Written by Julie Meek – Dietitian and Nutritionist
There is no doubt that protein is one of the most talked about and debated nutrition topics and there is a great deal of interest in how, when and how much we should consume to recover, define our muscle shape and get some ‘big guns.’
The fact is, protein is integral in assisting your body to repair and recover on a day-to-day basis and especially following physical exercise.
Protein is made up of amino acids, which are just like building blocks similar to Lego and they are either essential or non-essential. As the name would suggest, essential amino acids are essential to life and cannot be manufactured by the body and must be consumed through diet.
Protein is required to create, maintain and renew our body cells and enzymes, antibodies, haemoglobin and other blood compounds are assembled from proteins or are proteins.
The thing about protein is that quite often, the spotlight is on its close friend carbohydrate. In the process, protein often takes the backseat and gets less attention. Although, in recent years protein has been jostling for a front position with all the talk on paleo eating.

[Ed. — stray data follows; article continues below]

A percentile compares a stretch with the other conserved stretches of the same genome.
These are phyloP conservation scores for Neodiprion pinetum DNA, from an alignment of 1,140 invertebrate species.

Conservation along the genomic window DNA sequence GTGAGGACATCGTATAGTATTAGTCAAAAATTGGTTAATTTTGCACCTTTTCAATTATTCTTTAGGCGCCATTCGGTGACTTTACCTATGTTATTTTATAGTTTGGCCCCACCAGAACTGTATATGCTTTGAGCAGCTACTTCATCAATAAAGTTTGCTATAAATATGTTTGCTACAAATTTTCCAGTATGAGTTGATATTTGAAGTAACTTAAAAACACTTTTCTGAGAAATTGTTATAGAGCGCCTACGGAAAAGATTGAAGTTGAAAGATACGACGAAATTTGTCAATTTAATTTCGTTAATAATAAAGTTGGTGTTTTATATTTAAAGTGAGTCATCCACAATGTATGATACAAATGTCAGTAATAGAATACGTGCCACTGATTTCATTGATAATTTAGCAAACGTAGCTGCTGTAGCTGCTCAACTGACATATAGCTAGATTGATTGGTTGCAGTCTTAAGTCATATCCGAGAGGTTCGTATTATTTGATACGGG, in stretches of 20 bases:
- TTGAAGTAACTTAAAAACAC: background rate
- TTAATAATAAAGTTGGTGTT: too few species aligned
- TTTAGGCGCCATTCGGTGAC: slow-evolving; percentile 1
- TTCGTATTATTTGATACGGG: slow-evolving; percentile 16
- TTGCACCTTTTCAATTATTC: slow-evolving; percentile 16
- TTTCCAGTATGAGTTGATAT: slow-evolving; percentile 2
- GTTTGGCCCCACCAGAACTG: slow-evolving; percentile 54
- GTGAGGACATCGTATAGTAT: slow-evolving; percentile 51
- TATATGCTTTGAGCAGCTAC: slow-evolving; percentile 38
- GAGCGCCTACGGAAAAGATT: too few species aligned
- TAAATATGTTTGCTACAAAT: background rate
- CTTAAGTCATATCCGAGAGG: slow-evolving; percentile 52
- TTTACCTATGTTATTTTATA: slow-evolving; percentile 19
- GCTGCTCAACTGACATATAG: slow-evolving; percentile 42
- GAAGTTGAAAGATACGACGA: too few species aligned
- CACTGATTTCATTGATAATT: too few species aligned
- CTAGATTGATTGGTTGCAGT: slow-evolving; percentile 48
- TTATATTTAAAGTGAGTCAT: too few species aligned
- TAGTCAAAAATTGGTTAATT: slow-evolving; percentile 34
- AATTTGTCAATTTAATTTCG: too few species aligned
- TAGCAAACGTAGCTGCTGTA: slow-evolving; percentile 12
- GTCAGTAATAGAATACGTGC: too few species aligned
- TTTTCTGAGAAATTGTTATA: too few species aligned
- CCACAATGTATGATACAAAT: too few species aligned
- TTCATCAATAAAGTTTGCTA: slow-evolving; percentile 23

It is not difficult (with some care and attention) to meet protein needs through food, although for vegetarians and vegans it can be trickier than others.
Enter protein supplements. These products have been gracing shelves in increasing numbers for quite some time now but the new cool kid on the block is hemp protein.
What about Hemp?
Hemp protein, made from the hemp seed is cultivated from the hemp plant (Cannabis Sativa). The hemp plant grows all over the world including our very own Margaret River in Western Australia and is considered to possess great potential for our state economically.
Yes, the hemp plant looks a bit like the marijuana plant and comes from the same species but there are major differences between the two. Hemp seed is low in THC – the psychoactive chemical found in marijuana and has recently become legal as a food product.
Already hailed as a ‘superfood,’ hemp seeds are high in good quality protein at around 33% and have an impressive omega-3 and omega-6 fatty acid profile. These are the fats that your body and brain love and hemp seeds are neck to neck with walnuts on this score. They also contain more of these fats than chia and flax seeds.
These little nutrition powerhouses are super digestible, high in fibre and gluten free plus a handy source of some vitamins and minerals, including magnesium, zinc and folate.
At Kale and Co. we love these little goodies, as they are so versatile. With their slightly nutty flavour, hemp seeds can be added to baked goods, thrown into smoothies, the star of salads and vegetables dishes and used to make dressings or sauce. The possibilities are endless and hemp seeds boost protein quality and quantity wherever they go.